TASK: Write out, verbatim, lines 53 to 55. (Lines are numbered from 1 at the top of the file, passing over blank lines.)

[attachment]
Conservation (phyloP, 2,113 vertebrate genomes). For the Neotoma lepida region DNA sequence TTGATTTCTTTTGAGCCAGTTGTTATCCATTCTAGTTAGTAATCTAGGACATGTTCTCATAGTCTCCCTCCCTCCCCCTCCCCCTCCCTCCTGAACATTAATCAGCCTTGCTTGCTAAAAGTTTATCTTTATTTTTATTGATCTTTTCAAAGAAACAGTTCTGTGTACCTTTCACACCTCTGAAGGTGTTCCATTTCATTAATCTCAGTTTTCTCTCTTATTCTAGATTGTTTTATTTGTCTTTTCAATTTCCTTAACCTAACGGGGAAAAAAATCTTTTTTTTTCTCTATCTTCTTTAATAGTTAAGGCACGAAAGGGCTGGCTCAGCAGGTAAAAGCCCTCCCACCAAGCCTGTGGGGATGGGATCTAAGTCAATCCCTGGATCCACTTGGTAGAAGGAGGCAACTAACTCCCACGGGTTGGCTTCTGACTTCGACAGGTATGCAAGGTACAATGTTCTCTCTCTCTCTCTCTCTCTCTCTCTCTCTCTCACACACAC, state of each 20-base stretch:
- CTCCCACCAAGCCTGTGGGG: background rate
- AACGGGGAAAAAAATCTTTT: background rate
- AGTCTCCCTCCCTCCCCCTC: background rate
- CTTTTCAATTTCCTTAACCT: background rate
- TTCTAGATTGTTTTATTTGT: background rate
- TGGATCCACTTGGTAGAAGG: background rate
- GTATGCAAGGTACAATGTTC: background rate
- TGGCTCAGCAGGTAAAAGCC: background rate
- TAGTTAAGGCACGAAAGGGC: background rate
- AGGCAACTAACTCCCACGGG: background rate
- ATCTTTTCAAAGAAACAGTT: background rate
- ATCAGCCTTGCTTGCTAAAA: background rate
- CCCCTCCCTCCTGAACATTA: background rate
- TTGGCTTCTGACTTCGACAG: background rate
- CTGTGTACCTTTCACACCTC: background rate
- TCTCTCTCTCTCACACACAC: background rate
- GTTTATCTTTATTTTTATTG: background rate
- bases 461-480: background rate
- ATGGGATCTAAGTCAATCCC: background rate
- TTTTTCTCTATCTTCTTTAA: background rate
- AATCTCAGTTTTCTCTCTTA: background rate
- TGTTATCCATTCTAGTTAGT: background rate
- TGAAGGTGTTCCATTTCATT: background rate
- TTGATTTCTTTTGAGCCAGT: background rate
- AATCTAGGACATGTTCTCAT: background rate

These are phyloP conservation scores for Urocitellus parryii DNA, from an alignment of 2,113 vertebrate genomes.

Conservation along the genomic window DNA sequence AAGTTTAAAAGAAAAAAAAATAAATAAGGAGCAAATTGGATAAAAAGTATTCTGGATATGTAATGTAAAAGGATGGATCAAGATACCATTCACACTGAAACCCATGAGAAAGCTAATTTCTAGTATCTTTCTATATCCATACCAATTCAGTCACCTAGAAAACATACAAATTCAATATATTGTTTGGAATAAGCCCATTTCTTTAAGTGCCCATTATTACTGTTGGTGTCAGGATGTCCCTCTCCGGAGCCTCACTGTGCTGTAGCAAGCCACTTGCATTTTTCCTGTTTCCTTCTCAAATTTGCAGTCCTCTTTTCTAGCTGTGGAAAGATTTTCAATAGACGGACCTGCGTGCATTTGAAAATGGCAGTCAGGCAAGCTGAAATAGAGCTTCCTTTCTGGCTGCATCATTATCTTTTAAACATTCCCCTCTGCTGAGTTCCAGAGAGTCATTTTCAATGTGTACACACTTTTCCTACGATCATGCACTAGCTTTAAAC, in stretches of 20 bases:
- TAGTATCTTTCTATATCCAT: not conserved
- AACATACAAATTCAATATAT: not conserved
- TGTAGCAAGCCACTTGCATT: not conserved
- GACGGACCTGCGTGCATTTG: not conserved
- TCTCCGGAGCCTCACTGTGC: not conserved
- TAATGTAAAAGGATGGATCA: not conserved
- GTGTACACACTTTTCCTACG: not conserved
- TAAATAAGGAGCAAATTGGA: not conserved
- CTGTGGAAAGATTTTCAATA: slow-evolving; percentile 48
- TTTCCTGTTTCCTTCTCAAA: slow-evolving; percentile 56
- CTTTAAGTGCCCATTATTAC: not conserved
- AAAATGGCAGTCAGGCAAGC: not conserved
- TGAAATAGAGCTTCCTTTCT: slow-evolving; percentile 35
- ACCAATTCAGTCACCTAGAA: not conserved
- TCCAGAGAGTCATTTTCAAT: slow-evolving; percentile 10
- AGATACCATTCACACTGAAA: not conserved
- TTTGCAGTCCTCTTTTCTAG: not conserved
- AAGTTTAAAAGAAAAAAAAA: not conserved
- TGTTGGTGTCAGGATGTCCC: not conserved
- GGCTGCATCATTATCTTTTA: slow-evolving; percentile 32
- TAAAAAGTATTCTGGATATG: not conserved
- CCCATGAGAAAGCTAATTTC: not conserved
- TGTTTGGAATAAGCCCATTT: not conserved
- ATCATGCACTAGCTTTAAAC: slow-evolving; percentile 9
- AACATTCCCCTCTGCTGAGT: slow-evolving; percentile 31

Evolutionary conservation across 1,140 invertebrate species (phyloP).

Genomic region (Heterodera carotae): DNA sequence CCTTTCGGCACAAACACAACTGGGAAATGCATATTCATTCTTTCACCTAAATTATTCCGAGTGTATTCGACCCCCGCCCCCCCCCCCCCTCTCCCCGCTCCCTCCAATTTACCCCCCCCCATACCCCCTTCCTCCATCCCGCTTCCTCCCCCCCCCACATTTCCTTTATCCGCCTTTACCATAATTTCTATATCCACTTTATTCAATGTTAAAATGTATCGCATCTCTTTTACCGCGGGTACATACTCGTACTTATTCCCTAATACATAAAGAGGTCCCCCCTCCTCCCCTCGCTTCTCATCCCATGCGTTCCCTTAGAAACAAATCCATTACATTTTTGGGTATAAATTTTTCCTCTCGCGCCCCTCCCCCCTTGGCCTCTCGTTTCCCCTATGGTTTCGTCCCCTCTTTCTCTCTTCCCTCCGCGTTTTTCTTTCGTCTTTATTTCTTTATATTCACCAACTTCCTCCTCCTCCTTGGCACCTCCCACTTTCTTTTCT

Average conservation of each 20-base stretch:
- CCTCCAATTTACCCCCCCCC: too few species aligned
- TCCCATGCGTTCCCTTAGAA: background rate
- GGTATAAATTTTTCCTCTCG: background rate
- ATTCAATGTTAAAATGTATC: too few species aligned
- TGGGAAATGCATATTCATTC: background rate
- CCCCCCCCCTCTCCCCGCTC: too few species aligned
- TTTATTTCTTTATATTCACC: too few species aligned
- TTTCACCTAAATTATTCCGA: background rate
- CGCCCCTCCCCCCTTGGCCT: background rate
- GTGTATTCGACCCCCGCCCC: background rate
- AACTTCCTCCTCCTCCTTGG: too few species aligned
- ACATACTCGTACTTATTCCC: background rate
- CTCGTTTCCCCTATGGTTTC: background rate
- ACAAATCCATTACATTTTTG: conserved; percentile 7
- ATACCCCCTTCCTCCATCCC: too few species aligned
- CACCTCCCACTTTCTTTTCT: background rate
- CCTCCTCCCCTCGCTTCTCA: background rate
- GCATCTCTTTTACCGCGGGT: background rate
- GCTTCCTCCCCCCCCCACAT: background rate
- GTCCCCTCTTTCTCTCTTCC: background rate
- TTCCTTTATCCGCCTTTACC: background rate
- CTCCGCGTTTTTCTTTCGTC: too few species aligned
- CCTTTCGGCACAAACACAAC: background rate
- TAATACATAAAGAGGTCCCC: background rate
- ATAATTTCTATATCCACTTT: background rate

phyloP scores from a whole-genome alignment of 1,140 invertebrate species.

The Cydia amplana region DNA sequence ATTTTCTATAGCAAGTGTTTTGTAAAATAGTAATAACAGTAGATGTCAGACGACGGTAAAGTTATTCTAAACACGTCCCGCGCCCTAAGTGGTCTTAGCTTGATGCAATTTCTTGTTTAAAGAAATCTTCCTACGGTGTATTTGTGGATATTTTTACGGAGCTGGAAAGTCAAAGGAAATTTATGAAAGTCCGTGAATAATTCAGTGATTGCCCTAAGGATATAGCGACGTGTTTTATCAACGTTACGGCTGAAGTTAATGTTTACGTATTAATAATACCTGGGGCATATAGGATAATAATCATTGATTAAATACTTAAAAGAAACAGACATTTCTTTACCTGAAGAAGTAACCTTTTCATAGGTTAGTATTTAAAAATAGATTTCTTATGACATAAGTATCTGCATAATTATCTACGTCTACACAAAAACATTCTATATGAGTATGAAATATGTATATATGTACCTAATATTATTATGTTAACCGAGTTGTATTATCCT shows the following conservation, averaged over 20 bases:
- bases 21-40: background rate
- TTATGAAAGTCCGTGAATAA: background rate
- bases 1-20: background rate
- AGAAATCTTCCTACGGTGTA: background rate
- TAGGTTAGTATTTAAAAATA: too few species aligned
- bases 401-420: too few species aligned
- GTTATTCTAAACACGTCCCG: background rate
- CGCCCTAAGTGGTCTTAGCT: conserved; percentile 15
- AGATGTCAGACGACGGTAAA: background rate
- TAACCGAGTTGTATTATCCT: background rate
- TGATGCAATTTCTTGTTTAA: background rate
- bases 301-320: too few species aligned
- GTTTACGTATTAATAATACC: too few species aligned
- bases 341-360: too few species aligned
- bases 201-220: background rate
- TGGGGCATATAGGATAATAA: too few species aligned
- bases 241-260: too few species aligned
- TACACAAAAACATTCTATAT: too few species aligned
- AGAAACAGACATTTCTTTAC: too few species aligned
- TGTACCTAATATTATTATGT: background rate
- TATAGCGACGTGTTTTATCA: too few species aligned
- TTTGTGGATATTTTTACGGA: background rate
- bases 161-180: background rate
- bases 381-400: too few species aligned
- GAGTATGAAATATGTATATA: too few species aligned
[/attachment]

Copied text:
- AACATTCCCCTCTGCTGAGT: slow-evolving; percentile 31

Evolutionary conservation across 1,140 invertebrate species (phyloP).

Genomic region (Heterodera carotae): DNA sequence CCTTTCGGCACAAACACAACTGGGAAATGCATATTCATTCTTTCACCTAAATTATTCCGAGTGTATTCGACCCCCGCCCCCCCCCCCCCTCTCCCCGCTCCCTCCAATTTACCCCCCCCCATACCCCCTTCCTCCATCCCGCTTCCTCCCCCCCCCACATTTCCTTTATCCGCCTTTACCATAATTTCTATATCCACTTTATTCAATGTTAAAATGTATCGCATCTCTTTTACCGCGGGTACATACTCGTACTTATTCCCTAATACATAAAGAGGTCCCCCCTCCTCCCCTCGCTTCTCATCCCATGCGTTCCCTTAGAAACAAATCCATTACATTTTTGGGTATAAATTTTTCCTCTCGCGCCCCTCCCCCCTTGGCCTCTCGTTTCCCCTATGGTTTCGTCCCCTCTTTCTCTCTTCCCTCCGCGTTTTTCTTTCGTCTTTATTTCTTTATATTCACCAACTTCCTCCTCCTCCTTGGCACCTCCCACTTTCTTTTCT